Originally Published In The Daily Free Press on 3/3/2011
Rival Schools has been around in some form since 1999. Billed as a hardcore ‘supergroup,’ the New York-based band is comprised of members of late 1980s/early 1990s hardcore groups. Pedals is the band’s first release since 2001’s United By Fateand while hardcore may be in the band members’ roots, they turn down their amps and tap the skins lighter for this go ‘round. The result of this sonic experiment is all too unoriginal hard rock that comes off as flat and overly anthemic.
While Rival Schools is certainly comprised of experienced and talented musicians, they often come off as a new band awkwardly fiddling around, inserting mediocre hooks and sing-song choruses in an attempt to emulate more successful artists. “Eyes Wide Open” has an interesting hazy guitar sound, but is marred by shout-along vocals and a pretty cheesy bridge that you’d expect from those pop-punk bands that rocked suburban adolescents in the mid 90s. “Choose Your Own Adventure” has an awkward, contrived, off-time chorus and a tacky bridge that might be a residual effect of the band attempting to create a tight sing-along alt-rock anthem. “Big Waves” decomposes around mid-way through the song and the experienced musicians come across as a band trying too hard to find their sound. On practically all of the remaining tracks from “A Parts by B Actors” to “Racing To Red Lights,” the band sounds uninspired. Some variety would certainly break the monotony of the album.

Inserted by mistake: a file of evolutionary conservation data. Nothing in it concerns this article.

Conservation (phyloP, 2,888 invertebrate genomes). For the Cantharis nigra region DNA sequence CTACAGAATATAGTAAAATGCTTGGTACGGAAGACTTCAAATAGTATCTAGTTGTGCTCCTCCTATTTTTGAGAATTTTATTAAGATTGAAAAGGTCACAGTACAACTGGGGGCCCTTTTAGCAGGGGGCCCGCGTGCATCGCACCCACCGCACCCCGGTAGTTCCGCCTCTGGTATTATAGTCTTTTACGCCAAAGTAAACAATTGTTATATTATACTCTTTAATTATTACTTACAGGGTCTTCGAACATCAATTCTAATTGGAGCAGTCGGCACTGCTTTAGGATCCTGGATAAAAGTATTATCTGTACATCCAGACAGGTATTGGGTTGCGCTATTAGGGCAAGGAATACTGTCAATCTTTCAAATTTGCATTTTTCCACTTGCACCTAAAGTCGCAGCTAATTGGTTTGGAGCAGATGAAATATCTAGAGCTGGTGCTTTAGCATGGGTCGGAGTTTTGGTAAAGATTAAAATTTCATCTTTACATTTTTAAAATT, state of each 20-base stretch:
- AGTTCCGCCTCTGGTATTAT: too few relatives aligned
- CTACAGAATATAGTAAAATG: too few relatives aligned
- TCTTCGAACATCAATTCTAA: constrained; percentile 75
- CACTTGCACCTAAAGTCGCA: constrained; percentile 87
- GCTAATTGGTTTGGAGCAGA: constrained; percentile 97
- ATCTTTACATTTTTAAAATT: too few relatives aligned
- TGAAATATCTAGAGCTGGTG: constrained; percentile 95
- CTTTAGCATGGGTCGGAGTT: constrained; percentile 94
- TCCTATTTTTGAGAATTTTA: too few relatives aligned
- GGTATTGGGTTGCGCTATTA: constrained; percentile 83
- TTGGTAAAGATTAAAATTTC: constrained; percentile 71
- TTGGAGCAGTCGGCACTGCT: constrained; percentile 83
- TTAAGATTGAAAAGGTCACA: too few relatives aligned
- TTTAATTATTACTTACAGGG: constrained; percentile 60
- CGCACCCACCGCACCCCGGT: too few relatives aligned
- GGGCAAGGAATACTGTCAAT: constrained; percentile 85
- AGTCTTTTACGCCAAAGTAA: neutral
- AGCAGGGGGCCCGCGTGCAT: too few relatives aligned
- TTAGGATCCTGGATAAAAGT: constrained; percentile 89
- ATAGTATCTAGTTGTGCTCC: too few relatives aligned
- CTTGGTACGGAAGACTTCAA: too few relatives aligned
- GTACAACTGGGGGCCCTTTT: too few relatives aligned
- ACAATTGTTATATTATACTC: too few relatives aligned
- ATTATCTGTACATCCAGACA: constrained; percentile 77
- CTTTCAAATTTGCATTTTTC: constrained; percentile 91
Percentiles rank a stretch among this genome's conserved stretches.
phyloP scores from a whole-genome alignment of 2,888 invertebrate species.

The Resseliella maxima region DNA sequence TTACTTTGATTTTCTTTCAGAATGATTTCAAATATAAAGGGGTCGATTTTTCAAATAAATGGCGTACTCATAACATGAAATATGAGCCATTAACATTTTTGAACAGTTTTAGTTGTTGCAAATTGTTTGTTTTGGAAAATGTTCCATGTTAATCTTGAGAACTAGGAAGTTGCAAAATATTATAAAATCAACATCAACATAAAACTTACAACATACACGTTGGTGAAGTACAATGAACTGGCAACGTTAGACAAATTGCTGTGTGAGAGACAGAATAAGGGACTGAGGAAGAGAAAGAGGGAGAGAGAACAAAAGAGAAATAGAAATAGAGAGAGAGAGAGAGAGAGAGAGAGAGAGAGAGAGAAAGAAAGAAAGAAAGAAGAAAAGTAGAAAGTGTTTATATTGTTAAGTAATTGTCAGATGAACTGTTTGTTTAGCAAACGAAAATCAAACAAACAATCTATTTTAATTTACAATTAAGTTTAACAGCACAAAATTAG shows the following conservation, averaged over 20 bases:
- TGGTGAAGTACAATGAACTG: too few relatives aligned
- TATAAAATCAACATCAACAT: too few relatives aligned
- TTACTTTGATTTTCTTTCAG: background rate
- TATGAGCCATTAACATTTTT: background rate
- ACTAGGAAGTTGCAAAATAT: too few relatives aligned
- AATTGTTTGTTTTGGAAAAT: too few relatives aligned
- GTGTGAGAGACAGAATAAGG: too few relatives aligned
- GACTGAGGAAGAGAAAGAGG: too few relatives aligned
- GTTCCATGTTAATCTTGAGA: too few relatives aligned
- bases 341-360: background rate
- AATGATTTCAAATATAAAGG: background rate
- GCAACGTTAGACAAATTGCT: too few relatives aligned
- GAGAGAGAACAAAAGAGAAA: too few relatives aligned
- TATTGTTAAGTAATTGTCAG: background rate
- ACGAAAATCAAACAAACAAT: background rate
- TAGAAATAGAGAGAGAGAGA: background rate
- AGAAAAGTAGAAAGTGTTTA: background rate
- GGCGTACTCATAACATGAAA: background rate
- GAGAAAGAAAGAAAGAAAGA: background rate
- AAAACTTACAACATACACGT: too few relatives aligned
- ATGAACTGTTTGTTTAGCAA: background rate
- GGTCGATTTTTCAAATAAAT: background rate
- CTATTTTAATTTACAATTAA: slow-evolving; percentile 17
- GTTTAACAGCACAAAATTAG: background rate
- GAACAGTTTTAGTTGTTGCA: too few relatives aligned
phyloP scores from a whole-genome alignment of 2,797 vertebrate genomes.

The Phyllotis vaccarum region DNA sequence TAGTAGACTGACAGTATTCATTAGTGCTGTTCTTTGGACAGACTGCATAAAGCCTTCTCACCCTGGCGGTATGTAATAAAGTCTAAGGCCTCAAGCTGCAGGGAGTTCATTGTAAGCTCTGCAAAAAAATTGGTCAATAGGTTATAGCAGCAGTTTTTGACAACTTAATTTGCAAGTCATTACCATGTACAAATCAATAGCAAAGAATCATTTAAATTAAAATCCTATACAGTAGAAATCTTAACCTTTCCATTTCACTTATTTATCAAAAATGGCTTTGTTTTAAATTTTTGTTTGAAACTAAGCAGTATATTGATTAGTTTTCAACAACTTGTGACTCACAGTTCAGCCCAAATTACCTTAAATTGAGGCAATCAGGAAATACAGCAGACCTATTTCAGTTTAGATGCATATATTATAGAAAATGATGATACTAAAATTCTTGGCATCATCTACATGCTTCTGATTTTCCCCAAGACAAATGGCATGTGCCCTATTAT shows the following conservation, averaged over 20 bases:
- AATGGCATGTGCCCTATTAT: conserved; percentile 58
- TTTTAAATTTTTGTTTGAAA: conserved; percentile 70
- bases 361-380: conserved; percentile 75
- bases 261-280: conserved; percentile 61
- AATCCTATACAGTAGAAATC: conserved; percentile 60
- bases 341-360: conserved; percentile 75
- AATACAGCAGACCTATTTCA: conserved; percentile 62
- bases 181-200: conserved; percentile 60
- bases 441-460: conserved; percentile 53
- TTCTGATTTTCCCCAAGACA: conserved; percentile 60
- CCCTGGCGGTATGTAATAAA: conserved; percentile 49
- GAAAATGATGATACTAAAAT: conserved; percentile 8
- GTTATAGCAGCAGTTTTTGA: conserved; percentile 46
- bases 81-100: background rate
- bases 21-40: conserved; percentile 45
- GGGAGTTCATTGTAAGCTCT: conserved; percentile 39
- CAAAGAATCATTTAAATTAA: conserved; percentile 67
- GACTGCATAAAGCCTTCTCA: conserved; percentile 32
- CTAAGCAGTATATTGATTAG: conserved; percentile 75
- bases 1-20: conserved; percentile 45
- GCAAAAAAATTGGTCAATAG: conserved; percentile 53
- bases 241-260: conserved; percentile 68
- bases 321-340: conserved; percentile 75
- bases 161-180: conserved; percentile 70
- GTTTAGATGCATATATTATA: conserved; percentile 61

On “Shot After Shot” and “The Ghost Is Out There,” two stronger tracks, Rival Schools certainly seems to take aim at a Queens of the Stone Age sound. While in fleeting moments they get close, they don’t quite reach that level – if listeners want to hear that sound then they should go straight to the source.
The band shows some promise on the album’s strongest track, “Small Doses.” There is a neat underdeveloped guitar solo that’s almost characteristic of those found on Wilco’s A Ghost Is Born. While the song does contain some tacky and straining dual vocals, this track exhibits that Rival Schools might be able to churn out some quality moments.
Overall, it is startling how flat this album is. The mixing might be the problem, but it’s almost as if the songs never reach a certain depth, constantly attempting to, yet failing to push both audio and quality levels. For a recently formed band, one could attribute inexperience as the cause of such a lackluster album, however, as the members of Rival Schools have been professional musicians for over a decade, one would expect more. It is up to the band to find their sound and further develop it before their next release, because if they stay on the same musical plane, their next album will be plagued by familiar problems.
Rival Schools will be developing their sound at Brighton Music Hall Saturday night.